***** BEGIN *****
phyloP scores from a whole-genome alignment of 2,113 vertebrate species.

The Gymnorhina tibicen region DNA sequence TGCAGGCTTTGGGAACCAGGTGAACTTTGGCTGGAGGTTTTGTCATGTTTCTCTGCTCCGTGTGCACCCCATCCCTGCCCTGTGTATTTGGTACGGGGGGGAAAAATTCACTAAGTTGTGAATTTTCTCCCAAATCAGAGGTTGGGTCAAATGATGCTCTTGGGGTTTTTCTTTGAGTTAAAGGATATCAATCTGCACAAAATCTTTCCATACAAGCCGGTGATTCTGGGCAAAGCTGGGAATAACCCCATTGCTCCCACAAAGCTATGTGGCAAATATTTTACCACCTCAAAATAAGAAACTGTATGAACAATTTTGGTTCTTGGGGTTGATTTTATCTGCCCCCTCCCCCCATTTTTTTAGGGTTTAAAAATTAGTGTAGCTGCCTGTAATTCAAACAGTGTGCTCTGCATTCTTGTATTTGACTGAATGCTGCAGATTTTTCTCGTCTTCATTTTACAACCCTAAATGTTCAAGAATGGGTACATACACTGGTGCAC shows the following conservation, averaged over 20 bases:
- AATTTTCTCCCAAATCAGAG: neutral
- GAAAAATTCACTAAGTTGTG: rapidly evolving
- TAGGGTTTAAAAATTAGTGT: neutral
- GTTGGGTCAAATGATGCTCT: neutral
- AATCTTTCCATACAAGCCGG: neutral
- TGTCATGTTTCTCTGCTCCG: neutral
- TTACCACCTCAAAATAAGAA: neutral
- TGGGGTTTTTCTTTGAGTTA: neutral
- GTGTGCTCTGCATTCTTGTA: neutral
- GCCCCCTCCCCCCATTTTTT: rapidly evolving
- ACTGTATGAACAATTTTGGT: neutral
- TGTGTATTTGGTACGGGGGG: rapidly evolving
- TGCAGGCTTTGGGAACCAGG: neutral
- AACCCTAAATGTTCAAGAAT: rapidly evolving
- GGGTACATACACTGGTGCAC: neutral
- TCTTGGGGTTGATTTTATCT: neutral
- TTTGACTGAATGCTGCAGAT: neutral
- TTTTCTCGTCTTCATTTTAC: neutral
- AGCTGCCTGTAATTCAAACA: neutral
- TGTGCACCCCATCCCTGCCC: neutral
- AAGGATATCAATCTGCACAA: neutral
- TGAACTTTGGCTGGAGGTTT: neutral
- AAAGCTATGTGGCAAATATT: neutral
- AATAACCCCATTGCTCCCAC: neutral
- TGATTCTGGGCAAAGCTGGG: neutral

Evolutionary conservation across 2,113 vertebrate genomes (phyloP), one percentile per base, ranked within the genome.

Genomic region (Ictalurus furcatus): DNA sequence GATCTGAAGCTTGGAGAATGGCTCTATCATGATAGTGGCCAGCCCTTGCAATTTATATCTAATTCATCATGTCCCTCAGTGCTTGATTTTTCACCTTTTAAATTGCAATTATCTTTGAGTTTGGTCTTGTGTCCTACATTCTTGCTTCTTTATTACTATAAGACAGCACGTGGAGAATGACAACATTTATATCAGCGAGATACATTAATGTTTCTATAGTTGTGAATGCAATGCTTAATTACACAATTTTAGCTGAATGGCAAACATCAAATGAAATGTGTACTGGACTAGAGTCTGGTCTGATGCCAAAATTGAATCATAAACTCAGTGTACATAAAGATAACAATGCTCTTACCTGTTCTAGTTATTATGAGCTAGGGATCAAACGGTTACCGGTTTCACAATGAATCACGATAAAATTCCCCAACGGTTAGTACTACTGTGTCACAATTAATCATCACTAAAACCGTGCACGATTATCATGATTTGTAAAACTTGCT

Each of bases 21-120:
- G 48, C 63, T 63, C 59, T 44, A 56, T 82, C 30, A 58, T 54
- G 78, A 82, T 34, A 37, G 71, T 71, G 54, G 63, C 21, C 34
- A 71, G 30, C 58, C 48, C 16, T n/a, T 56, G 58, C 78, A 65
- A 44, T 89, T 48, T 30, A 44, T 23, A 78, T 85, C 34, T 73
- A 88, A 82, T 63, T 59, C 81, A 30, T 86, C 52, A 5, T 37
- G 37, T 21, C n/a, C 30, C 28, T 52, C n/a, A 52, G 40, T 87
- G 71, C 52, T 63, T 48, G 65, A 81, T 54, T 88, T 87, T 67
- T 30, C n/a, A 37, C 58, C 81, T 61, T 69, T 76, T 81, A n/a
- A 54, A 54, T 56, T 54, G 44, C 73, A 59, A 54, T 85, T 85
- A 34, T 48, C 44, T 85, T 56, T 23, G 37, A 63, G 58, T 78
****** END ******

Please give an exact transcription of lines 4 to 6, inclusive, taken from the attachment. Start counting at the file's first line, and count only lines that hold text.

- GAAAAATTCACTAAGTTGTG: rapidly evolving
- TAGGGTTTAAAAATTAGTGT: neutral
- GTTGGGTCAAATGATGCTCT: neutral